Another Concordia creative writing prof faces harassment allegations from former students
Toronto novelist Ibi Kaslik is 1 of 2 women to file formal complaints with the Montreal school
At least two former students in the creative writing program at Concordia University in Montreal have filed formal complaints of sexual harassment with the school against a professor who remains in the English Department, CBC News has learned.
The allegations date back to the 1990s.
The two former students have told CBC that the professor would routinely switch appointments with female students from his office to his home or to another off-campus location, and then make sexual advances.
The professor is not one of two whose classes were reassigned last week.
Mary-Jo Barr, a spokesperson for Concordia University, said the professor in the latest case is not currently teaching.
'I felt sick. I felt gross. I felt violated,' woman says
In the most recent allegations, one of the former students, who is not being named by CBC News to protect her privacy, said she was uncomfortable with meeting the professor at his home, as he had requested, but he routinely refused to discuss her work in class, so she felt she had no choice.
She said she was even more uncomfortable once she got to the man's house.
"He had the table set for two," the former student alleged. "The first thing he showed me was his bed, which he told me was very convenient.
"He showed no interest in speaking about my work. He just said, 'Yes, yes, it's great. Keep going as you are.'
"I was very uncomfortable. He offered me alcohol. I said no. He didn't like that. I started getting more and more nervous, and he started talking about women's dirty underwear," the former student said.
She said at that point, she told the professor she had to leave, and he got angry, demanding to know why. Finally, she said, she was able to get away.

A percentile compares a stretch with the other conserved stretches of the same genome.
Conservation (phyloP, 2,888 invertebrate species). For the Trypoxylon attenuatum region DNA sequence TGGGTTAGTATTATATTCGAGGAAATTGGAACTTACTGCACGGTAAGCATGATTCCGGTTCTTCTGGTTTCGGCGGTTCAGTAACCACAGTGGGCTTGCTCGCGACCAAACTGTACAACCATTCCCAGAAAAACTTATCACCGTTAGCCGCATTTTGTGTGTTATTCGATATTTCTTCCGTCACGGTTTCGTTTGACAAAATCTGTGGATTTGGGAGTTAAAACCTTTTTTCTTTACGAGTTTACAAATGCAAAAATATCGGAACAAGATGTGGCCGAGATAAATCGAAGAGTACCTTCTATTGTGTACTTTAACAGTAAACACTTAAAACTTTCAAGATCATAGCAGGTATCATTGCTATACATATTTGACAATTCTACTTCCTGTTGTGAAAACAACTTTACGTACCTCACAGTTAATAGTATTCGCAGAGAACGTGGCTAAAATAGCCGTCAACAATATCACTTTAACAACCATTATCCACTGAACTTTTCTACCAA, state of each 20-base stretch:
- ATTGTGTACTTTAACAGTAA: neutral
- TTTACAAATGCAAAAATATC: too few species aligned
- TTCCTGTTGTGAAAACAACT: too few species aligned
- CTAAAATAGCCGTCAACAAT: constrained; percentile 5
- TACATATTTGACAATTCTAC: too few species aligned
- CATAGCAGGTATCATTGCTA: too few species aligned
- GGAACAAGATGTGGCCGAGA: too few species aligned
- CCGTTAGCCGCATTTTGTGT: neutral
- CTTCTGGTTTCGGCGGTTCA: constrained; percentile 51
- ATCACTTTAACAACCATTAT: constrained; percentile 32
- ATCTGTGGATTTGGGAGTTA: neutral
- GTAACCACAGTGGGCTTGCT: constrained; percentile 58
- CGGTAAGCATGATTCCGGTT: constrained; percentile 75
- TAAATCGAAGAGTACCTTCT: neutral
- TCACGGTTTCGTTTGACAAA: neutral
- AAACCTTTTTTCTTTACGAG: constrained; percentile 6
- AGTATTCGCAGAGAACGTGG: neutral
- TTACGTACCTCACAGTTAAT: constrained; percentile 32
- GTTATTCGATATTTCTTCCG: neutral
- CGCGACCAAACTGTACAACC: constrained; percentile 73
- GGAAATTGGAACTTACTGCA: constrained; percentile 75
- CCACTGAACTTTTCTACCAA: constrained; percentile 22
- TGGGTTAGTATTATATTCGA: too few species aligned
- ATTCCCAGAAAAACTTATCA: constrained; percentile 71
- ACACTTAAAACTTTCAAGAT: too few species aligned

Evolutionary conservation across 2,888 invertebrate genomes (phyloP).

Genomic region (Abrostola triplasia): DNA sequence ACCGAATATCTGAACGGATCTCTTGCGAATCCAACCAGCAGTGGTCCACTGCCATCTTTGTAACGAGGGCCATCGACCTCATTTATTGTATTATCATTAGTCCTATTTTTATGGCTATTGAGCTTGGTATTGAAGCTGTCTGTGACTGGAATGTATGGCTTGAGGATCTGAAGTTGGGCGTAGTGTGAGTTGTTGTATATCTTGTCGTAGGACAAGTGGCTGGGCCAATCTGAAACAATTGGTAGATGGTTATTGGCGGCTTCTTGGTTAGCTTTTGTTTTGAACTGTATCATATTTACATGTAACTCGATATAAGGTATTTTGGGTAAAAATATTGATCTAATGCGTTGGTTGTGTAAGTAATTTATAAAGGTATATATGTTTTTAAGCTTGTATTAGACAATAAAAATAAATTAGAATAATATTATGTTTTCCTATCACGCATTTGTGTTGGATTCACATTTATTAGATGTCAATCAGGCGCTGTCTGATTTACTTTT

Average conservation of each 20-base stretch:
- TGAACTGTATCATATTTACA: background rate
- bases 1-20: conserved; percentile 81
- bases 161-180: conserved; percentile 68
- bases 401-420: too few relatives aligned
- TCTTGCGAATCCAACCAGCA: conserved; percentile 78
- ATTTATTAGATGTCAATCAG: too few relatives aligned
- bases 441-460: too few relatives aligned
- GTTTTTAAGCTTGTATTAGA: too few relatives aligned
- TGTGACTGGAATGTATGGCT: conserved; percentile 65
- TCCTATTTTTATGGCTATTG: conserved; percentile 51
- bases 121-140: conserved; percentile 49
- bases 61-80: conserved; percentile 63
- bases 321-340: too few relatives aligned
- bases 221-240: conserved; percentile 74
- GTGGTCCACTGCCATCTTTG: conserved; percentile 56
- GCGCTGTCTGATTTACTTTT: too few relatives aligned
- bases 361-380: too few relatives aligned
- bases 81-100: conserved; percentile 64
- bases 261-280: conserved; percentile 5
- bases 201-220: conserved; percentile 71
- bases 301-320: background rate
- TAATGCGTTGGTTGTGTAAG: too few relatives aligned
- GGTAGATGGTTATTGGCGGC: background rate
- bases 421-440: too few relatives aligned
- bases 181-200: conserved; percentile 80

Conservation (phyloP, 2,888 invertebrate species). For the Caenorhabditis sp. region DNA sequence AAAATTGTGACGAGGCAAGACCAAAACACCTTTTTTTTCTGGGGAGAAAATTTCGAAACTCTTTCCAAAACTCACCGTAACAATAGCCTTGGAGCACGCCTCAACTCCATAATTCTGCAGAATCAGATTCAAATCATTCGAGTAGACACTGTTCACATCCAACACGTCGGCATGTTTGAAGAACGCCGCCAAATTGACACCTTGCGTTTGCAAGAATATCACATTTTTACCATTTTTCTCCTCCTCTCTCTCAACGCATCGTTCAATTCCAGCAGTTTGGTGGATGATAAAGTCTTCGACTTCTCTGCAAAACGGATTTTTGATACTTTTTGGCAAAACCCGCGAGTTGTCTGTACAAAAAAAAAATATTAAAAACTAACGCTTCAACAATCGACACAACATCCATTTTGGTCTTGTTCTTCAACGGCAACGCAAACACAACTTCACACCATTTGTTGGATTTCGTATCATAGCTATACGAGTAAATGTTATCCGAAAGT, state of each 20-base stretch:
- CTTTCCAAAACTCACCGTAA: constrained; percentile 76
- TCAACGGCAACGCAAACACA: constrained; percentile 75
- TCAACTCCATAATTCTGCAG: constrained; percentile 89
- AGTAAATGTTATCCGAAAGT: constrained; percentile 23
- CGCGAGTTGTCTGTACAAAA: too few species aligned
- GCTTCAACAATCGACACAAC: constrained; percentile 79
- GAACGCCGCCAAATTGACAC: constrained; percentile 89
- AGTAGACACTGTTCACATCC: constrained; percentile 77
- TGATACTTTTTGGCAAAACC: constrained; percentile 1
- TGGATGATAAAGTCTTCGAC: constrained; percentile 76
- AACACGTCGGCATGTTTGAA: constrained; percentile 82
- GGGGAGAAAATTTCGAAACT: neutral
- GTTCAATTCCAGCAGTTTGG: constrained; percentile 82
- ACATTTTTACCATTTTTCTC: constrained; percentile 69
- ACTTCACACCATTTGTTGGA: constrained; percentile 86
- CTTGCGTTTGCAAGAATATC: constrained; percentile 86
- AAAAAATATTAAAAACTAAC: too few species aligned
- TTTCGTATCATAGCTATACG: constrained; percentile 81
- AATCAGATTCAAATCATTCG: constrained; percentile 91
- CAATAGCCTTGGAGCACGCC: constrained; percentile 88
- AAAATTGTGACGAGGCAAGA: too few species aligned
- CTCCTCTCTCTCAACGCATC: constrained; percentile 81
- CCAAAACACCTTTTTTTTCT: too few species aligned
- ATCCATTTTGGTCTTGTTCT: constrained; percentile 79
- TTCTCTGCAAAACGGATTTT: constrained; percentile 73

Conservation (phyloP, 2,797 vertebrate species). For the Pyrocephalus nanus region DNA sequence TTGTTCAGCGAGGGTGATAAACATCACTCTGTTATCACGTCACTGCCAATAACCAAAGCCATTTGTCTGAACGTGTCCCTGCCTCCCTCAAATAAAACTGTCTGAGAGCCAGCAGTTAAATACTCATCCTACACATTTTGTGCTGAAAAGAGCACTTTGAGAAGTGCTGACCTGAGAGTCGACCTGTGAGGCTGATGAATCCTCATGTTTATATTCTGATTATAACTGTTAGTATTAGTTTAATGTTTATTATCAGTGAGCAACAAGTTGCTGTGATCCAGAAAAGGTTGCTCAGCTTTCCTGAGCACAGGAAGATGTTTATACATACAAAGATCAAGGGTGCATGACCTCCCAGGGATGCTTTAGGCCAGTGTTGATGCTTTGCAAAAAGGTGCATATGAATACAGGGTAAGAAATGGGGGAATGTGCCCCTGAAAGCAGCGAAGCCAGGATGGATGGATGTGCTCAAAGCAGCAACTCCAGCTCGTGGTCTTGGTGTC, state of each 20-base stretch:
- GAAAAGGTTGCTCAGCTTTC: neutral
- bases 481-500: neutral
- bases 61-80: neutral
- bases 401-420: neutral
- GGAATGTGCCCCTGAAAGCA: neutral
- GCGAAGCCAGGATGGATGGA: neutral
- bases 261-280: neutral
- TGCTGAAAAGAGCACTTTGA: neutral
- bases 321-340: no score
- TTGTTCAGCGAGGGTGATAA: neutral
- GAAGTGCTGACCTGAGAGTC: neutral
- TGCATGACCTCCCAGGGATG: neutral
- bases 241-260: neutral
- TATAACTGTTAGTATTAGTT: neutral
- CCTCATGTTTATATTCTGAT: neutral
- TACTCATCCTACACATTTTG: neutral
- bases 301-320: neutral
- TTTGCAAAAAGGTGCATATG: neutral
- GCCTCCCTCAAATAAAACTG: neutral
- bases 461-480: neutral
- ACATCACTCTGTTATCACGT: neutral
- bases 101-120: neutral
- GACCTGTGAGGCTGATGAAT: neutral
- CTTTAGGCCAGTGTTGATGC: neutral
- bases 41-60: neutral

"I felt sick to my stomach. I felt disgusting; I felt sick; I felt gross. I felt violated by this man."
She said it also made her doubt her writing skills.
"It had been sullied completely by this experience," she told CBC.
The former student said she never filed a formal complaint at the time, but spoke to other professors she trusted and expressed her concerns about the professor's attitude towards women on the teacher-evaluation form at the end of the semester.
She never heard any more about it.
When the allegations of widespread sexual misconduct in the university's creative writing program surfaced last week, the former student was shocked to discover that the professor with whom she had had such a harrowing encounter, according to her allegations, was still working at the university.
"I wanted to scream for everyone that's been through his class in the last 25 years. He's had a lot of time to hone this power imbalance," she said.
"He should not be there. There's no way he should be there. I don't think he should have been there for the last 25 years."
'It was very clearly, in his mind, a date'
Ibi Kaslik, now a novelist and University of Toronto creative writing professor, held back tears as she told CBC about her recollection of a similar experience with the same professor in the late 1990s.
Kaslik stressed that she had mostly positive experiences in the program, except for her alleged dealings with this one professor.
She recounted how she showed up at the professor's office for a scheduled meeting to discuss her work.
"There was a note on the door with an address and my name, and it was the McGill faculty lounge, in the middle of an afternoon."